A digital version of cognitive behavioral therapy, or dCBT, that previously had been shown to reduce insomnia during pregnancy may also prevent postpartum depression and reduce insomnia and anxiety in women up to six months after they give birth, according to a new study by researchers at UC San Francisco.
The study, which appears in the current issue of the journal Sleep, is unique in showing that non-depressed women who received dCBT for insomnia during pregnancy also slept better and had less depression several months into the postpartum period. The study is a follow-up to research that appeared January 2020 in JAMA Psychiatry showing the treatment reduced insomnia, depression, and anxiety symptoms during pregnancy.
“We were curious to see whether the benefits of dCBT for insomnia would maintain after the birth of the child, especially given the demands of having a young infant,” said Jennifer Felder, PhD, an assistant adjunct professor in the UCSF Department of Psychiatry and Behavioral Sciences and core research faculty member at the UCSF Osher Center for Integrative Health, who led the study. “We were particularly excited to see the benefits lasted to six months not just for insomnia, but for mental health more broadly.”
Insomnia in pregnancy is common, yet understudied
About 38 percent of women experience insomnia during pregnancy, which in turn is associated with a 30 percent increased risk of pre-term birth. Yet there has not been a great deal of research on whether sleep interventions are effective for pregnant women.
Studies on how to prevent postpartum depression, which affects up to 15 percent of women, have focused on women with a history of depression or sub-clinical depression symptoms. No research has studied whether treating insomnia may prevent postpartum depression.
“I’ve heard patients say, over and over, that their postpartum mental health began to suffer when their insomnia started, suggesting there is a link,” Felder said. “We know that postpartum can be a vulnerable time for becoming depressed, and it is possible that this intervention may prevent that.”
The current study involved 208 participants, 105 of whom were randomized to the dCBT treatment—a self-paced sleep app called Sleepio that patients used for 20 minutes at a time for up to six sessions. At three months postpartum, 4 percent of women who used the app were rated as likely depressed, compared to 18 percent of the women who got usual care.
Digital therapy: More affordable, more scalable
Usual care included medication or general sleep hygiene tips from physicians and others. dCBT may work better because it’s more individualized and addresses the factors known to perpetuate insomnia, Felder said.
“Participants can set their own goals, and their treatment recommendations are tailored based on what their previous week’s sleep looked like,” Felder said. “The magic of the treatment is what happens between sessions, the tactics the participants put into practice, such as keeping a sleep diary, stabilizing their wake time, spending less time in bed tossing and turning, and prioritizing an adequate wind down before bed.”
Given the shortage of mental health clinicians who are trained to deliver cognitive behavioral therapy, it’s important to test treatments that women can actually access, Felder added: “This is a scalable intervention with a low risk profile—and it works.”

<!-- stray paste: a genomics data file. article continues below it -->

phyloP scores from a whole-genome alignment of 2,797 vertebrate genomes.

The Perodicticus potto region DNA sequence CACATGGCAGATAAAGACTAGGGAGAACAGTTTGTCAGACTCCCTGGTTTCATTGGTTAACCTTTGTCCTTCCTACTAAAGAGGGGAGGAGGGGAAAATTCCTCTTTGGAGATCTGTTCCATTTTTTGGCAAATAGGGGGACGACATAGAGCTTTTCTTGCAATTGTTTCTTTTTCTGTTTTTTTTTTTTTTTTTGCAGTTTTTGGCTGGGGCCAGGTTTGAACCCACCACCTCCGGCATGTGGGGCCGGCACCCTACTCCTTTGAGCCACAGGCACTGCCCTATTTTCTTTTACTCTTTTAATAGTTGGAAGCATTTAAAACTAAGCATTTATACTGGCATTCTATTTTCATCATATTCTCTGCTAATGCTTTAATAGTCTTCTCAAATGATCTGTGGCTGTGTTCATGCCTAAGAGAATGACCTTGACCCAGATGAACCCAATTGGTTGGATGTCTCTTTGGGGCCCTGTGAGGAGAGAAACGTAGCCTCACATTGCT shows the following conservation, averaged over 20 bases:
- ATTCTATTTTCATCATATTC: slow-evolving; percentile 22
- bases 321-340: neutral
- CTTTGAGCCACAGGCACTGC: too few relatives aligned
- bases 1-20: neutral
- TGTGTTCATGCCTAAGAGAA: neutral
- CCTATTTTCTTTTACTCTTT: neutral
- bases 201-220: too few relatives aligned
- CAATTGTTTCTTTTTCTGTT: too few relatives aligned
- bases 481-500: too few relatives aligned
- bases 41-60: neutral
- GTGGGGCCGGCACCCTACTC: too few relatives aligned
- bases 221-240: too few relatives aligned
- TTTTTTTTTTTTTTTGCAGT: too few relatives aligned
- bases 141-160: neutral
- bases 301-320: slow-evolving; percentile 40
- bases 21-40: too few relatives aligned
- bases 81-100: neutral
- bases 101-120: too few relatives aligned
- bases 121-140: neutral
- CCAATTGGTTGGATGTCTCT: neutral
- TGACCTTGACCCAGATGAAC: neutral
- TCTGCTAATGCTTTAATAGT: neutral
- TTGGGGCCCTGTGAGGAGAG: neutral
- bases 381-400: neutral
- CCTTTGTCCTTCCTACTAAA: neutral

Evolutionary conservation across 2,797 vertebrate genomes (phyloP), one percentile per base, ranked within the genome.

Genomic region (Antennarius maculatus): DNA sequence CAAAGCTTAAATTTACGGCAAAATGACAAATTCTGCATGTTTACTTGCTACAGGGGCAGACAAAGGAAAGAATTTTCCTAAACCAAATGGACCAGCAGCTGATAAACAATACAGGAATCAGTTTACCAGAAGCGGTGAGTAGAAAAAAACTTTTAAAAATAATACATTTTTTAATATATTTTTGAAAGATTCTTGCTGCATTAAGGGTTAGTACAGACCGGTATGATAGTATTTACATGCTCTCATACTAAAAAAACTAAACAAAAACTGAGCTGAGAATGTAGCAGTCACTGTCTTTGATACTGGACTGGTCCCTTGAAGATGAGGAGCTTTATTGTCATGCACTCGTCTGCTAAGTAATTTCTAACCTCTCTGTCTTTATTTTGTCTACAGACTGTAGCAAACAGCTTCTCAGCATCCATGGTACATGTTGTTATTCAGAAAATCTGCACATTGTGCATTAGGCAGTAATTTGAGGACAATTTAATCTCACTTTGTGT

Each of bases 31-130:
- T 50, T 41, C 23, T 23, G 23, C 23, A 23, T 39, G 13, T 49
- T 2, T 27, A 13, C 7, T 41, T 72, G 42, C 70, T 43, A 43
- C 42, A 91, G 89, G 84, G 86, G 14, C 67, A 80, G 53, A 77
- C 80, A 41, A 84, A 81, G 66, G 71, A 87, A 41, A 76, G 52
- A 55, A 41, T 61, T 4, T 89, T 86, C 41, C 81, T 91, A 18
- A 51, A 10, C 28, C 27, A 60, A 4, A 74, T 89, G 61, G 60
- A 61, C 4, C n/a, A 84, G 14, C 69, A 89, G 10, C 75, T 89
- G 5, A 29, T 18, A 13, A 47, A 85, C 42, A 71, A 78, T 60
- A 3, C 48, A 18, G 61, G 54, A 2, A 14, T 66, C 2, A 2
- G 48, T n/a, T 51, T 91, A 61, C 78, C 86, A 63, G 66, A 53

Felder said she and her colleagues plan to conduct a large-scale study in the near future to determine conclusively whether dCBT for insomnia prevents postpartum depression. Additionally, she is currently piloting a mindfulness-based intervention to help pregnant people cope with sleep disturbances caused by discomfort, pain, or an active mind.
Co-Authors: Other authors are Elissa Epel, PhD; Andrew Krystal, MD, MS; and Aric Prather, PhD, from the UCSF Department of Psychiatry and Behavioral Sciences; and John Neuhaus, PhD, from the UCSF Department of Epidemiology and Biostatistics.
Funding: The study was supported by the UCSF California Preterm Birth Initiative transdisciplinary postdoctoral fellowship, funded by Marc and Lynne Benioff, and the National Center for Advancing Translational Sciences, National Institutes of Health, through UCSF-CTSI Grant Number UL1 TR001872.
Disclosures: Krystal consults with multiple health technology and pharmaceutical companies, including Big Health, which produces Sleepio. His involvement in the current study was in manuscript preparation.
The Sleepio app is a for-profit app with an annual subscription of approximately $530, which is covered by some health plans and large employers. Other dCBTi apps available for insomnia include Somryst and CBT-i Coach.
Read the journal article
- Sleep: Randomized controlled trial of digital cognitive behavior therapy for prenatal insomnia symptoms: Effects on postpartum insomnia and mental health
- The best treatment for insomnia usually isn't a pill
- Sleep disorders linked to preterm birth in large California study
About UCSF Psychiatry and Behavioral Sciences
The UCSF Department of Psychiatry and Behavioral Sciences and the Langley Porter Psychiatric Institute are among the nation's foremost resources in the fields of child, adolescent, adult, and geriatric mental health. Together they constitute one of the largest departments in the UCSF School of Medicine and the UCSF Weill Institute for Neurosciences, with a mission focused on research (basic, translational, clinical), teaching, patient care, and public service.
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